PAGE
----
Since January I have been taking part in 100 happy days. It is a project where you post a picture about something that makes you happy for 100 days. I was inspired to start after seeing happy days pictures pop up over Instagram and was particularly inspired by Domestikate‘s lovely photos. So I started in depths of January as way of capturing things I notice which make me happy or lift my mood.
Apparently over 70% of people who take part don’t finish (eek!) but on the days people post something improves their mindset. I’ve been thinking of ways to build a bit more gratitude-type thinking into everyday so this seemed a perfect experiment. You can follow my pics on Instagram and Flickr and you can sign up yourself here.
I’ve never taken part in project 52 or 365 projects on Flickr because they felt like a big commitment but posting one picture, everyday for 100 days, felt easier and I was motivated to join in. I thought everyone has the time to be happy. I also think there is something interesting in posting everyday – habit forming, repetition helps you develop creative practice of any type. The moments you will capture will be fleeting but it means you will have to stop and look. To notice the ordinary things in the world around you that make you happy and be present. I’m interested to see whether my pictures get better or if there are any patterns in what I capture.
41 days later – I’m really enjoying it. I like posting once a day, there have been a few days when I’ve remembered close to midnight but still posted. My rules have been to post something that genuinely puts a spring in my step and not to over-think it or worry about the artistic merits of the photo. It isn’t about massively trying to improve my photography. But just a way to be more mindful and present for 100 days. Over last few years I’ve become interested in gratitude and impacts on wellbeing. Grateful people on the whole are happier, less stressed, less depressed, more altruistic, and more happy with their health and wellbeing. I struggle with gratitude as a word because it feels like a negative and like something I should be feeling rather than something positive. I prefer Sophie’s interpretation of being thankful and have really enjoyed her weekly updates.
Anyway, this long preamble is a way of reintroducing reasons to be cheerful. These are the things this week which have put a smile on my face…
:: The Farmer’s Market at the Horniman. The Horniman is pretty much my favourite place in South East London these days. Saturday mornings are about buying veggies, bread, enjoying my favourite view across London and a quick chat with the pygmy goats. These are a new addition and such cute critters. And we all know how much I love a goat.
:: Blue skies-there have been some beautiful days when the sun finally made an appearance and the rain that seems to have been steadily falling forever has finally stopped. They are still few and far between but I’m hoping for more.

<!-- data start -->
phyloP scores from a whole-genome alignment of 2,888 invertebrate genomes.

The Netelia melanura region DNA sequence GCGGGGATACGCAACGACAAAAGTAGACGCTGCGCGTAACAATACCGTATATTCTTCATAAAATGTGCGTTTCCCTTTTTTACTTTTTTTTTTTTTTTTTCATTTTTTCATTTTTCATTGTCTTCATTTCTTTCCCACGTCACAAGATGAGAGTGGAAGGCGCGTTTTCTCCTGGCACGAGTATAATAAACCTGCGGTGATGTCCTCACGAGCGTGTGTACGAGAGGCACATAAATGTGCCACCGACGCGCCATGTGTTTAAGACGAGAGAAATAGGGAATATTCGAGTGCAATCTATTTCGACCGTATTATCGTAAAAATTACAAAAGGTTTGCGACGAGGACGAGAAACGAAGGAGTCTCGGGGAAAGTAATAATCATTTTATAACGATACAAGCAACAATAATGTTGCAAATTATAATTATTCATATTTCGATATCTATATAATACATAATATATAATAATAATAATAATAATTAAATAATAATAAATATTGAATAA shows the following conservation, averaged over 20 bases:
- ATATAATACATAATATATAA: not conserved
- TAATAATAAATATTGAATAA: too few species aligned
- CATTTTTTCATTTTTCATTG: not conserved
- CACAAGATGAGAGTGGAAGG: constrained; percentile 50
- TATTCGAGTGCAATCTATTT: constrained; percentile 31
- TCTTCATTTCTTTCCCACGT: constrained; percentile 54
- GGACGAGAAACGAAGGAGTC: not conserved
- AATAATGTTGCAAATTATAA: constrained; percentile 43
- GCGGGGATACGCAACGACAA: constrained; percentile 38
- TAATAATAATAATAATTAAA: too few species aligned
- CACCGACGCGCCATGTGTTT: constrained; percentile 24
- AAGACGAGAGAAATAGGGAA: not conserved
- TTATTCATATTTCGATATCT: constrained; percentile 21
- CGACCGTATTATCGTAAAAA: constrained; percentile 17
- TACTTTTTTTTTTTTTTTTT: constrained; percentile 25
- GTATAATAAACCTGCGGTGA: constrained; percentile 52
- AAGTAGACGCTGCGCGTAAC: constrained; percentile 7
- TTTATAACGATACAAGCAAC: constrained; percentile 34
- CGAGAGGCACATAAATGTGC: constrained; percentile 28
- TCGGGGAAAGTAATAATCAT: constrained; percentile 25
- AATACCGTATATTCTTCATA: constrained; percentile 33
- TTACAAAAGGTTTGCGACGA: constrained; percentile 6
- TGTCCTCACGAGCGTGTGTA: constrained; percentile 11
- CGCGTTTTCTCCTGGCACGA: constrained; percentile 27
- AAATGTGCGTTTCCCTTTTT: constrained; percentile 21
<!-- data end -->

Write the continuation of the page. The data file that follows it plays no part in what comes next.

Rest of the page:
:: Hellebores – Spring is coming and my mum’s garden is full of different colours of spring flowers. I love hellebores big time.
:: Flow magazine - such a treat to read something so gentle, beautiful and inspiring.
:: Trip planning – the anticipation and planning is half the fun.
:: Reading on my Kindle.
:: Clean kitchen to cook in. I’m digging stirfrys of tofu and greens at the moment.
:: Friday night cocktails. Welcome to the weekend.
I started writing Reasons to be cheerful posts to remind myself of all the fun, good things I see, read and find out about every week.
Annabel. Fuzzy heads, powered by Nordic Bakery coffee and cake. Catching up, shooting the breeze, sharing stories, dreams of dogs, ideas that might become real, might not. Just do it. Laughing. Croque Madames, juice and tea.
Talk of Kangaroos, imaginative play, resolutions, children books, why it’s brilliant children can think differently from adults, pygmy goats, hydration, South East Asia, palaeontology popstars singing songs about animals, focus, travelling inflatable planetariums, seasnakes, rainbow cakes, learning to play the ukulele, spacesuit silver rucksacks, trifle. Making business cards with made up job titles – rollerskating waitress, astronaut. Be more present.
Blue skies. Hyde Park. Clouds drifting overhead, surrounded by rollerskaters, feeling the sun on my face, reading and sighing over the beauty in Flow magazine. Watching huge bubbles drift over the lake and not burst when they touch the water. Feels like spring is here and life is waking up after winter. See your worries disappear like bubbles.
Walking down Marylebone High Street, window shopping. Daunt books. Wanderlust. Books full of places I’ve been and more to see. Sacred places. Places to see before you die. Berlin street style. Anticipation. Excitement. Conrad shop. Play. Colouring books for adults of gardens, cities, heart throbs, atlas poster on your wall to colour in. Swoon.